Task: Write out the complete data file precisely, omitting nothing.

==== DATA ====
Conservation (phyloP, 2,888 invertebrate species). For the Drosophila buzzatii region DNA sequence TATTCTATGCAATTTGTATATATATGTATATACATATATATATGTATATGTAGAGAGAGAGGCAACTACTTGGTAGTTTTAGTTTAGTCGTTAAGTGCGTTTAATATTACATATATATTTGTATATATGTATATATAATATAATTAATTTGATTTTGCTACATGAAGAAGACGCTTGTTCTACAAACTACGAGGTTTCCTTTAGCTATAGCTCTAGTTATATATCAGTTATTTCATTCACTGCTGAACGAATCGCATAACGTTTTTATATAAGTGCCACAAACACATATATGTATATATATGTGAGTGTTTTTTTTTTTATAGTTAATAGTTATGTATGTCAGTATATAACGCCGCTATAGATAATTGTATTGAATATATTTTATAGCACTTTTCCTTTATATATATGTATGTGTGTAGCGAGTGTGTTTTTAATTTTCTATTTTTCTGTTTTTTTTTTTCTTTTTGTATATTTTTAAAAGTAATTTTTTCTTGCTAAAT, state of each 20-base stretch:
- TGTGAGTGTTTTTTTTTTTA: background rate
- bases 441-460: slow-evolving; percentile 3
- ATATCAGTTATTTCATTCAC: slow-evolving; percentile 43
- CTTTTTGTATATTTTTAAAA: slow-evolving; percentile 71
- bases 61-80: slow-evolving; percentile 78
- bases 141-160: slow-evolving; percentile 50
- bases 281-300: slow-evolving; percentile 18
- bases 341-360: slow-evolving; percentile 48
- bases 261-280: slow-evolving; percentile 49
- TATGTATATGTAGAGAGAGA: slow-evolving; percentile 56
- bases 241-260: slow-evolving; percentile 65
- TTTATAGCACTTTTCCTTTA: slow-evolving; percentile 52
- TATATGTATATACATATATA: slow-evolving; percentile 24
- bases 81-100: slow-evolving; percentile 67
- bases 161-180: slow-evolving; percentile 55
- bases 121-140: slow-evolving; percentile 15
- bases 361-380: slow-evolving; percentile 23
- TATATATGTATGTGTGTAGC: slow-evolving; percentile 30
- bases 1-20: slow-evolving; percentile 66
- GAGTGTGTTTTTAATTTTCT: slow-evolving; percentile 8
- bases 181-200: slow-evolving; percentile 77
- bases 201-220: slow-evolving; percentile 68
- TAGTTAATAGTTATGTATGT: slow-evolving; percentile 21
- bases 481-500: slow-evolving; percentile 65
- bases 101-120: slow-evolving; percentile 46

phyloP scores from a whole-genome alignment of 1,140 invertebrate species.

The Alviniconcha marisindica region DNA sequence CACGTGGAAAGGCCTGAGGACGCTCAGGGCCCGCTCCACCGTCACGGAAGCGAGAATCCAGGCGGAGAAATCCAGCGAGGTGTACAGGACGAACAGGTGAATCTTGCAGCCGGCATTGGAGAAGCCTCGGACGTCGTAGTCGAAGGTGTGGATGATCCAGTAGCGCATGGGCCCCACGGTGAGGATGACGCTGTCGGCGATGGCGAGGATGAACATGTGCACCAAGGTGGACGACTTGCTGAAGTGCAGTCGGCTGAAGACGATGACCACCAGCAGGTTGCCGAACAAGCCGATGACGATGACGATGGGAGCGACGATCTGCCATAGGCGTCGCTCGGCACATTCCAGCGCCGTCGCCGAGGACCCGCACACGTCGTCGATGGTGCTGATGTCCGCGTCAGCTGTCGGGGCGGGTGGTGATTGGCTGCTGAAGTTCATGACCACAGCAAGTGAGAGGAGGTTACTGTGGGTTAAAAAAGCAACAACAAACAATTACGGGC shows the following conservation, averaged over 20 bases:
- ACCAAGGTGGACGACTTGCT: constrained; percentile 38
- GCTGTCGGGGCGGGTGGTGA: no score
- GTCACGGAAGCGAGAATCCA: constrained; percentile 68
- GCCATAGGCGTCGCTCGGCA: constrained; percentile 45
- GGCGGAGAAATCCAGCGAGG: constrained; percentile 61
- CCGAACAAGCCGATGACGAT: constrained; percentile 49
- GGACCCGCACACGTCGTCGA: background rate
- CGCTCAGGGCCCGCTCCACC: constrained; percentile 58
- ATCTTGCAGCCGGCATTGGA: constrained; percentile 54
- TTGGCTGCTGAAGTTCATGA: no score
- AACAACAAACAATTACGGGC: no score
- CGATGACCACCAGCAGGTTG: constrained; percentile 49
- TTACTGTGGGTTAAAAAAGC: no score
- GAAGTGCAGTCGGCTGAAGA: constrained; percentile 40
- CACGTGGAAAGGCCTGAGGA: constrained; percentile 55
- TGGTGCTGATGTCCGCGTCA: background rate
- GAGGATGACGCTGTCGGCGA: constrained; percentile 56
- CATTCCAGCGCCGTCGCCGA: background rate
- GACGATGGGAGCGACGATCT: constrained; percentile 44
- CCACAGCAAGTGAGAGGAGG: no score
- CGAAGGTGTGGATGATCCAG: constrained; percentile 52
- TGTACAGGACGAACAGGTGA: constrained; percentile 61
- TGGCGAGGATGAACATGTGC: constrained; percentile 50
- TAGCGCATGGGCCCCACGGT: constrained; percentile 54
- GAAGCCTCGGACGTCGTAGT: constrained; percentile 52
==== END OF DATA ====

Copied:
Conservation (phyloP, 2,888 invertebrate species). For the Drosophila buzzatii region DNA sequence TATTCTATGCAATTTGTATATATATGTATATACATATATATATGTATATGTAGAGAGAGAGGCAACTACTTGGTAGTTTTAGTTTAGTCGTTAAGTGCGTTTAATATTACATATATATTTGTATATATGTATATATAATATAATTAATTTGATTTTGCTACATGAAGAAGACGCTTGTTCTACAAACTACGAGGTTTCCTTTAGCTATAGCTCTAGTTATATATCAGTTATTTCATTCACTGCTGAACGAATCGCATAACGTTTTTATATAAGTGCCACAAACACATATATGTATATATATGTGAGTGTTTTTTTTTTTATAGTTAATAGTTATGTATGTCAGTATATAACGCCGCTATAGATAATTGTATTGAATATATTTTATAGCACTTTTCCTTTATATATATGTATGTGTGTAGCGAGTGTGTTTTTAATTTTCTATTTTTCTGTTTTTTTTTTTCTTTTTGTATATTTTTAAAAGTAATTTTTTCTTGCTAAAT, state of each 20-base stretch:
- TGTGAGTGTTTTTTTTTTTA: background rate
- bases 441-460: slow-evolving; percentile 3
- ATATCAGTTATTTCATTCAC: slow-evolving; percentile 43
- CTTTTTGTATATTTTTAAAA: slow-evolving; percentile 71
- bases 61-80: slow-evolving; percentile 78
- bases 141-160: slow-evolving; percentile 50
- bases 281-300: slow-evolving; percentile 18
- bases 341-360: slow-evolving; percentile 48
- bases 261-280: slow-evolving; percentile 49
- TATGTATATGTAGAGAGAGA: slow-evolving; percentile 56
- bases 241-260: slow-evolving; percentile 65
- TTTATAGCACTTTTCCTTTA: slow-evolving; percentile 52
- TATATGTATATACATATATA: slow-evolving; percentile 24
- bases 81-100: slow-evolving; percentile 67
- bases 161-180: slow-evolving; percentile 55
- bases 121-140: slow-evolving; percentile 15
- bases 361-380: slow-evolving; percentile 23
- TATATATGTATGTGTGTAGC: slow-evolving; percentile 30
- bases 1-20: slow-evolving; percentile 66
- GAGTGTGTTTTTAATTTTCT: slow-evolving; percentile 8
- bases 181-200: slow-evolving; percentile 77
- bases 201-220: slow-evolving; percentile 68
- TAGTTAATAGTTATGTATGT: slow-evolving; percentile 21
- bases 481-500: slow-evolving; percentile 65
- bases 101-120: slow-evolving; percentile 46

phyloP scores from a whole-genome alignment of 1,140 invertebrate species.

The Alviniconcha marisindica region DNA sequence CACGTGGAAAGGCCTGAGGACGCTCAGGGCCCGCTCCACCGTCACGGAAGCGAGAATCCAGGCGGAGAAATCCAGCGAGGTGTACAGGACGAACAGGTGAATCTTGCAGCCGGCATTGGAGAAGCCTCGGACGTCGTAGTCGAAGGTGTGGATGATCCAGTAGCGCATGGGCCCCACGGTGAGGATGACGCTGTCGGCGATGGCGAGGATGAACATGTGCACCAAGGTGGACGACTTGCTGAAGTGCAGTCGGCTGAAGACGATGACCACCAGCAGGTTGCCGAACAAGCCGATGACGATGACGATGGGAGCGACGATCTGCCATAGGCGTCGCTCGGCACATTCCAGCGCCGTCGCCGAGGACCCGCACACGTCGTCGATGGTGCTGATGTCCGCGTCAGCTGTCGGGGCGGGTGGTGATTGGCTGCTGAAGTTCATGACCACAGCAAGTGAGAGGAGGTTACTGTGGGTTAAAAAAGCAACAACAAACAATTACGGGC shows the following conservation, averaged over 20 bases:
- ACCAAGGTGGACGACTTGCT: constrained; percentile 38
- GCTGTCGGGGCGGGTGGTGA: no score
- GTCACGGAAGCGAGAATCCA: constrained; percentile 68
- GCCATAGGCGTCGCTCGGCA: constrained; percentile 45
- GGCGGAGAAATCCAGCGAGG: constrained; percentile 61
- CCGAACAAGCCGATGACGAT: constrained; percentile 49
- GGACCCGCACACGTCGTCGA: background rate
- CGCTCAGGGCCCGCTCCACC: constrained; percentile 58
- ATCTTGCAGCCGGCATTGGA: constrained; percentile 54
- TTGGCTGCTGAAGTTCATGA: no score
- AACAACAAACAATTACGGGC: no score
- CGATGACCACCAGCAGGTTG: constrained; percentile 49
- TTACTGTGGGTTAAAAAAGC: no score
- GAAGTGCAGTCGGCTGAAGA: constrained; percentile 40
- CACGTGGAAAGGCCTGAGGA: constrained; percentile 55
- TGGTGCTGATGTCCGCGTCA: background rate
- GAGGATGACGCTGTCGGCGA: constrained; percentile 56
- CATTCCAGCGCCGTCGCCGA: background rate
- GACGATGGGAGCGACGATCT: constrained; percentile 44
- CCACAGCAAGTGAGAGGAGG: no score
- CGAAGGTGTGGATGATCCAG: constrained; percentile 52
- TGTACAGGACGAACAGGTGA: constrained; percentile 61
- TGGCGAGGATGAACATGTGC: constrained; percentile 50
- TAGCGCATGGGCCCCACGGT: constrained; percentile 54
- GAAGCCTCGGACGTCGTAGT: constrained; percentile 52